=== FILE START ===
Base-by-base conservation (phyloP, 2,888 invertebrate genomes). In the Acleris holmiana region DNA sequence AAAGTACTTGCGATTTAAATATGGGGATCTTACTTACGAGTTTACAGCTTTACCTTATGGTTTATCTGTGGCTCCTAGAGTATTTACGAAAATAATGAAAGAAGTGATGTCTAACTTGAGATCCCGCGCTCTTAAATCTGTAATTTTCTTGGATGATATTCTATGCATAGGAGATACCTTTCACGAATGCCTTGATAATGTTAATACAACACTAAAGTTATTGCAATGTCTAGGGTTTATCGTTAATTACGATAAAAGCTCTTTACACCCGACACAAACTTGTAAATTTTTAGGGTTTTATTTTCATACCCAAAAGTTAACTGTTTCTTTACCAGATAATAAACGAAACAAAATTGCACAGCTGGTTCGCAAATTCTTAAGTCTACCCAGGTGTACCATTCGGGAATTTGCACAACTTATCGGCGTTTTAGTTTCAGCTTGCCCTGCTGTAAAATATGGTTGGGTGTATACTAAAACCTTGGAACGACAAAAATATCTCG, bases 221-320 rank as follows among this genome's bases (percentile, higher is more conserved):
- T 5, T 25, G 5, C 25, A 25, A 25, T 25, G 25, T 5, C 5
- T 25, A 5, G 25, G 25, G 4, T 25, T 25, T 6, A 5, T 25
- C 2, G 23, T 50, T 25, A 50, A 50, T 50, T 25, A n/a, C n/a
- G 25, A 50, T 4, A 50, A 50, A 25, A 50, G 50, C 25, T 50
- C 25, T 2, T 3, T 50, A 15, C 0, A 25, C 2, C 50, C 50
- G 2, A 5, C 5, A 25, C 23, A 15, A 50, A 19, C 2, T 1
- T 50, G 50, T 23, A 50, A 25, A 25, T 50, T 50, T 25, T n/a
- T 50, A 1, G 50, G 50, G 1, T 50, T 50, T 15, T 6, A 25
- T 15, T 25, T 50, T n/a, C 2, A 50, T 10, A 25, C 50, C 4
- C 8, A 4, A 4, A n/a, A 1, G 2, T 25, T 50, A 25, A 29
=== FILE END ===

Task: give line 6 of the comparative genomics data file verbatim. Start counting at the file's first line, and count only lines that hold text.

- C 25, T 2, T 3, T 50, A 15, C 0, A 25, C 2, C 50, C 50